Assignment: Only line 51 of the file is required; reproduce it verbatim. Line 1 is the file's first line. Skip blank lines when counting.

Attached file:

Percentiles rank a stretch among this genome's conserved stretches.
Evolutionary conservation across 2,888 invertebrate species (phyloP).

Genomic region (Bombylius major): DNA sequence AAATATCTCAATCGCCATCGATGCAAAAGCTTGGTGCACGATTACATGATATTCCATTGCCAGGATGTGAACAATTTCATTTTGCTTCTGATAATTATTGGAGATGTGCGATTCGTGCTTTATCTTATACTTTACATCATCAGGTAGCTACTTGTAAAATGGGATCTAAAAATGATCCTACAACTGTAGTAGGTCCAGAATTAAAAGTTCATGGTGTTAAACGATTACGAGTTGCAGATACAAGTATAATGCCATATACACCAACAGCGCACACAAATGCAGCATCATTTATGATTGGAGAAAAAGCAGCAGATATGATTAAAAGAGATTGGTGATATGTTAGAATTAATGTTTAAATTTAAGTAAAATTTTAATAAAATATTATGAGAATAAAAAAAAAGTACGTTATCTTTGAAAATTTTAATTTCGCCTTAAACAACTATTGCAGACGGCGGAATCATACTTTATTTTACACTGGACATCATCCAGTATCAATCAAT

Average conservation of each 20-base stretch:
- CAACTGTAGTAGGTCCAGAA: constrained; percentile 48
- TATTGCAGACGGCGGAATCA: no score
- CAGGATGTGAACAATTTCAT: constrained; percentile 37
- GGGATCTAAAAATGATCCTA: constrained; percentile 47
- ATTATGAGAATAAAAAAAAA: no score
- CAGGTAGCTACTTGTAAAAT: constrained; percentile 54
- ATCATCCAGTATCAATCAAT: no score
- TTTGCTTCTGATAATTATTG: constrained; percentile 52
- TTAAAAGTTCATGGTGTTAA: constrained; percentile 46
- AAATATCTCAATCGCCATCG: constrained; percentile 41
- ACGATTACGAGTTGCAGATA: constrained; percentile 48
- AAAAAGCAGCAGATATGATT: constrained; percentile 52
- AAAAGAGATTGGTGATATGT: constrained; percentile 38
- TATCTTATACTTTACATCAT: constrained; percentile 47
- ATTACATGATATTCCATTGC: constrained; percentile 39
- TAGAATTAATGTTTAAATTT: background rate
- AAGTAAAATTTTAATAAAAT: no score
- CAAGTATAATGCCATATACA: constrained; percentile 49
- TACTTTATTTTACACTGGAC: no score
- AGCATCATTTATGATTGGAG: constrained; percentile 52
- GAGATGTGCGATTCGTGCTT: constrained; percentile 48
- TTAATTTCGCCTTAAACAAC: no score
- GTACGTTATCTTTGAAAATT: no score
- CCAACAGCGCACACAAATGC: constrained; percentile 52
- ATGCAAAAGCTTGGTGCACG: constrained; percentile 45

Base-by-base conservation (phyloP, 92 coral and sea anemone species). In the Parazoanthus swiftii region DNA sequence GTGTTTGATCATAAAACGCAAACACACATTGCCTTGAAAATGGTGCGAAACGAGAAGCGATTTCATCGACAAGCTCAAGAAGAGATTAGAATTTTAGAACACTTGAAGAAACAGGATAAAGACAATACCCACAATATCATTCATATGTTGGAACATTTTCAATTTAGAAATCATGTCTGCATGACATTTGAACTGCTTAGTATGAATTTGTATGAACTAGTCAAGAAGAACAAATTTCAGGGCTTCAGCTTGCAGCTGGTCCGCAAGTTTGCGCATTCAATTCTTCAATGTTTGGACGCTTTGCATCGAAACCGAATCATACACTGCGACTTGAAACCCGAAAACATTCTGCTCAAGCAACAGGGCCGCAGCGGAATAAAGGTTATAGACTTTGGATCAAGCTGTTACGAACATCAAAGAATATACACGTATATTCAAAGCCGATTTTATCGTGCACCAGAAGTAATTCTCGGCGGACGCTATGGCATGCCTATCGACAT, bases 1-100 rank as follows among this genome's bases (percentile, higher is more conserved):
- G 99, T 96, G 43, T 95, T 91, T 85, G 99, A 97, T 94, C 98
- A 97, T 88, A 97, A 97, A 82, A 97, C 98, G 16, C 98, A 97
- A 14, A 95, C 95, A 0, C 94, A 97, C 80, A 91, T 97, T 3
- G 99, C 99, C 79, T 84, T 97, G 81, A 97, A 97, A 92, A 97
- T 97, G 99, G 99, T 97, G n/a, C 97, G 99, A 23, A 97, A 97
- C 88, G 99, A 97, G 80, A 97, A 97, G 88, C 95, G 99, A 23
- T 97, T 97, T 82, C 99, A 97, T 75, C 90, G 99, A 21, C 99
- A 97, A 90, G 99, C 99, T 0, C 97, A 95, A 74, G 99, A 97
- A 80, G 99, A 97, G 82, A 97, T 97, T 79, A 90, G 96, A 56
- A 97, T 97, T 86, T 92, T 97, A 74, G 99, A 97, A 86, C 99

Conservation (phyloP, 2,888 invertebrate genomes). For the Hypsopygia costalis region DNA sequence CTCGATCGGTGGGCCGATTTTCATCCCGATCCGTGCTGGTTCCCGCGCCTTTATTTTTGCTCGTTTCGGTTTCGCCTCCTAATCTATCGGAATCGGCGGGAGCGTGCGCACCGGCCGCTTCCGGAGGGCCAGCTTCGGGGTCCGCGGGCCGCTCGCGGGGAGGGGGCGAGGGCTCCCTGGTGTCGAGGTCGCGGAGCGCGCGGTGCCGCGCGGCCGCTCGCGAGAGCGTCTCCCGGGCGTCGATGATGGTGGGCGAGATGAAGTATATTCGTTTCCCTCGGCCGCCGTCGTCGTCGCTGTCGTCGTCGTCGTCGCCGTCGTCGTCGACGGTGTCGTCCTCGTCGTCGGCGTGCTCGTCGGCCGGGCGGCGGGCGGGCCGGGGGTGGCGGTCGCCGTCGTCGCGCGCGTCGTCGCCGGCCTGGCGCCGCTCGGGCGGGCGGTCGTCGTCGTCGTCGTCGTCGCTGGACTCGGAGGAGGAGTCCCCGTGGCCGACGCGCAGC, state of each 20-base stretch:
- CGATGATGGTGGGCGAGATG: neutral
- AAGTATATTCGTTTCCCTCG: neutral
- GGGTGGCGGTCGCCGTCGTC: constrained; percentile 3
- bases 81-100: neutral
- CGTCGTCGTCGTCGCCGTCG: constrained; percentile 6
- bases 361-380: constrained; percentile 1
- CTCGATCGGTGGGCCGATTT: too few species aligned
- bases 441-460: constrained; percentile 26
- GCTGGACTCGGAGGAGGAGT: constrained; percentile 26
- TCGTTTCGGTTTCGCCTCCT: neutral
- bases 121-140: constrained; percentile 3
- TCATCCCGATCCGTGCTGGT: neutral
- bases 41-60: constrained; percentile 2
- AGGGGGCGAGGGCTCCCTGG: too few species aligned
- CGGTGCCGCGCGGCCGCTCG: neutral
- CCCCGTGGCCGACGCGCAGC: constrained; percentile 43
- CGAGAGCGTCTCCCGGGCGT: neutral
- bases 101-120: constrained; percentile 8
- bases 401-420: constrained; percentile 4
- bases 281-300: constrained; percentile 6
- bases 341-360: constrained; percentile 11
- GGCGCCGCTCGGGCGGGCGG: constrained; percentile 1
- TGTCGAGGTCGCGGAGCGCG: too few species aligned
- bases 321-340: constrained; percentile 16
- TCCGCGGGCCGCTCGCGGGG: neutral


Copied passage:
- TCGTTTCGGTTTCGCCTCCT: neutral